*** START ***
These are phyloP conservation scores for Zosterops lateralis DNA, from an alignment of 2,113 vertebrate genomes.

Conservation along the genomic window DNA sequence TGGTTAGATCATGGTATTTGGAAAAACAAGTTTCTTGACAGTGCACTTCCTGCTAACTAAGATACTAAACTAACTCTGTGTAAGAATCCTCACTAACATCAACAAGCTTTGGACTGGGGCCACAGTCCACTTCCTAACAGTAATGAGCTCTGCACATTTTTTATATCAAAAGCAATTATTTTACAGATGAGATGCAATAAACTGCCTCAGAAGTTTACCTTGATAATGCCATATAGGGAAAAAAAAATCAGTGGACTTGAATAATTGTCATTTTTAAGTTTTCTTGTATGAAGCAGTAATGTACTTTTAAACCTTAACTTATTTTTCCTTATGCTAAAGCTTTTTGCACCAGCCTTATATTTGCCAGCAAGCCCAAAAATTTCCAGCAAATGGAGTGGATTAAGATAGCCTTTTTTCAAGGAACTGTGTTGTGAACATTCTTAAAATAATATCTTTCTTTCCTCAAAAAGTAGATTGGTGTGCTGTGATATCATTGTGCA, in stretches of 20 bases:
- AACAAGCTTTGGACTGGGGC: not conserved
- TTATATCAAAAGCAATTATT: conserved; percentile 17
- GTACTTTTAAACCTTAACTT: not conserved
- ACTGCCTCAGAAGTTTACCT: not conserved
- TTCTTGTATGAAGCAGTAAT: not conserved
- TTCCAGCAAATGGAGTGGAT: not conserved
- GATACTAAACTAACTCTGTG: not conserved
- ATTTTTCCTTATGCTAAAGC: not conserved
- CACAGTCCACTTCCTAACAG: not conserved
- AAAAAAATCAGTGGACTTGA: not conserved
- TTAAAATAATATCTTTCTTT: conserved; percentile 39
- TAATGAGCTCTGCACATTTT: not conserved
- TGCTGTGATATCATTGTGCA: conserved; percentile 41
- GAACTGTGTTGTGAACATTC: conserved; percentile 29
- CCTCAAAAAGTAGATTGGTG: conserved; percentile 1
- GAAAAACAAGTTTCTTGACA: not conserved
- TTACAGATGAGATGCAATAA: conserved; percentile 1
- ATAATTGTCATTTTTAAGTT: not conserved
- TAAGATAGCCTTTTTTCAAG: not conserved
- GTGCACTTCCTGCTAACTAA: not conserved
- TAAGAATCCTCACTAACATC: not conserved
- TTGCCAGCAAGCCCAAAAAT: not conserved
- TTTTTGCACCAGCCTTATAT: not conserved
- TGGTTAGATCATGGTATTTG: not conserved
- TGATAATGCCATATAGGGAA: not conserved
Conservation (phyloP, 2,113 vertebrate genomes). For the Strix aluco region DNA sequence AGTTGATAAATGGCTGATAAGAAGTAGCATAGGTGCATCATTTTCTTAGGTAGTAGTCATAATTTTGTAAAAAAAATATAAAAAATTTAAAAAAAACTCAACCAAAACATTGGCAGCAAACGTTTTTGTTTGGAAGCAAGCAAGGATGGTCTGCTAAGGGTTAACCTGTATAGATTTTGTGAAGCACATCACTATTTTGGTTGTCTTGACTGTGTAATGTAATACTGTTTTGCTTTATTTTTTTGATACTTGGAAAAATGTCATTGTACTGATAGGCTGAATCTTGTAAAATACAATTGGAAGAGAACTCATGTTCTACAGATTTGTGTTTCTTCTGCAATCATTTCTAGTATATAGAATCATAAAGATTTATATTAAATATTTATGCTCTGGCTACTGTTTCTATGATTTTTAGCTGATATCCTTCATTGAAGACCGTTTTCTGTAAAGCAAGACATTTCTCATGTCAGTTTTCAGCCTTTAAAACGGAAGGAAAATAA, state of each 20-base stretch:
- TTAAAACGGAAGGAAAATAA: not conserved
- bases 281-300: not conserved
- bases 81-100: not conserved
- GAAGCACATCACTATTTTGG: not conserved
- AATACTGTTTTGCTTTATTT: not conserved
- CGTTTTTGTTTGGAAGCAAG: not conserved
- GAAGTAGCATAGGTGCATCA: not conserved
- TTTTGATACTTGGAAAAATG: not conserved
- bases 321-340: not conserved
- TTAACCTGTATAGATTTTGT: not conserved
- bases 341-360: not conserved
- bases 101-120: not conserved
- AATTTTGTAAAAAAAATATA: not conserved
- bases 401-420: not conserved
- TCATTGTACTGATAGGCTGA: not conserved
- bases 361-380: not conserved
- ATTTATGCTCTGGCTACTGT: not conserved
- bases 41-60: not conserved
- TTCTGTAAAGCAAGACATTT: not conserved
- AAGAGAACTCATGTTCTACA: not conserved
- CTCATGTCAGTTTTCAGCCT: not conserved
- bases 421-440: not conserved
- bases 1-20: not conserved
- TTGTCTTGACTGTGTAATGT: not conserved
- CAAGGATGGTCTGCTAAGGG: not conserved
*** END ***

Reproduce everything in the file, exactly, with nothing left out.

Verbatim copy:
These are phyloP conservation scores for Zosterops lateralis DNA, from an alignment of 2,113 vertebrate genomes.

Conservation along the genomic window DNA sequence TGGTTAGATCATGGTATTTGGAAAAACAAGTTTCTTGACAGTGCACTTCCTGCTAACTAAGATACTAAACTAACTCTGTGTAAGAATCCTCACTAACATCAACAAGCTTTGGACTGGGGCCACAGTCCACTTCCTAACAGTAATGAGCTCTGCACATTTTTTATATCAAAAGCAATTATTTTACAGATGAGATGCAATAAACTGCCTCAGAAGTTTACCTTGATAATGCCATATAGGGAAAAAAAAATCAGTGGACTTGAATAATTGTCATTTTTAAGTTTTCTTGTATGAAGCAGTAATGTACTTTTAAACCTTAACTTATTTTTCCTTATGCTAAAGCTTTTTGCACCAGCCTTATATTTGCCAGCAAGCCCAAAAATTTCCAGCAAATGGAGTGGATTAAGATAGCCTTTTTTCAAGGAACTGTGTTGTGAACATTCTTAAAATAATATCTTTCTTTCCTCAAAAAGTAGATTGGTGTGCTGTGATATCATTGTGCA, in stretches of 20 bases:
- AACAAGCTTTGGACTGGGGC: not conserved
- TTATATCAAAAGCAATTATT: conserved; percentile 17
- GTACTTTTAAACCTTAACTT: not conserved
- ACTGCCTCAGAAGTTTACCT: not conserved
- TTCTTGTATGAAGCAGTAAT: not conserved
- TTCCAGCAAATGGAGTGGAT: not conserved
- GATACTAAACTAACTCTGTG: not conserved
- ATTTTTCCTTATGCTAAAGC: not conserved
- CACAGTCCACTTCCTAACAG: not conserved
- AAAAAAATCAGTGGACTTGA: not conserved
- TTAAAATAATATCTTTCTTT: conserved; percentile 39
- TAATGAGCTCTGCACATTTT: not conserved
- TGCTGTGATATCATTGTGCA: conserved; percentile 41
- GAACTGTGTTGTGAACATTC: conserved; percentile 29
- CCTCAAAAAGTAGATTGGTG: conserved; percentile 1
- GAAAAACAAGTTTCTTGACA: not conserved
- TTACAGATGAGATGCAATAA: conserved; percentile 1
- ATAATTGTCATTTTTAAGTT: not conserved
- TAAGATAGCCTTTTTTCAAG: not conserved
- GTGCACTTCCTGCTAACTAA: not conserved
- TAAGAATCCTCACTAACATC: not conserved
- TTGCCAGCAAGCCCAAAAAT: not conserved
- TTTTTGCACCAGCCTTATAT: not conserved
- TGGTTAGATCATGGTATTTG: not conserved
- TGATAATGCCATATAGGGAA: not conserved
Conservation (phyloP, 2,113 vertebrate genomes). For the Strix aluco region DNA sequence AGTTGATAAATGGCTGATAAGAAGTAGCATAGGTGCATCATTTTCTTAGGTAGTAGTCATAATTTTGTAAAAAAAATATAAAAAATTTAAAAAAAACTCAACCAAAACATTGGCAGCAAACGTTTTTGTTTGGAAGCAAGCAAGGATGGTCTGCTAAGGGTTAACCTGTATAGATTTTGTGAAGCACATCACTATTTTGGTTGTCTTGACTGTGTAATGTAATACTGTTTTGCTTTATTTTTTTGATACTTGGAAAAATGTCATTGTACTGATAGGCTGAATCTTGTAAAATACAATTGGAAGAGAACTCATGTTCTACAGATTTGTGTTTCTTCTGCAATCATTTCTAGTATATAGAATCATAAAGATTTATATTAAATATTTATGCTCTGGCTACTGTTTCTATGATTTTTAGCTGATATCCTTCATTGAAGACCGTTTTCTGTAAAGCAAGACATTTCTCATGTCAGTTTTCAGCCTTTAAAACGGAAGGAAAATAA, state of each 20-base stretch:
- TTAAAACGGAAGGAAAATAA: not conserved
- bases 281-300: not conserved
- bases 81-100: not conserved
- GAAGCACATCACTATTTTGG: not conserved
- AATACTGTTTTGCTTTATTT: not conserved
- CGTTTTTGTTTGGAAGCAAG: not conserved
- GAAGTAGCATAGGTGCATCA: not conserved
- TTTTGATACTTGGAAAAATG: not conserved
- bases 321-340: not conserved
- TTAACCTGTATAGATTTTGT: not conserved
- bases 341-360: not conserved
- bases 101-120: not conserved
- AATTTTGTAAAAAAAATATA: not conserved
- bases 401-420: not conserved
- TCATTGTACTGATAGGCTGA: not conserved
- bases 361-380: not conserved
- ATTTATGCTCTGGCTACTGT: not conserved
- bases 41-60: not conserved
- TTCTGTAAAGCAAGACATTT: not conserved
- AAGAGAACTCATGTTCTACA: not conserved
- CTCATGTCAGTTTTCAGCCT: not conserved
- bases 421-440: not conserved
- bases 1-20: not conserved
- TTGTCTTGACTGTGTAATGT: not conserved
- CAAGGATGGTCTGCTAAGGG: not conserved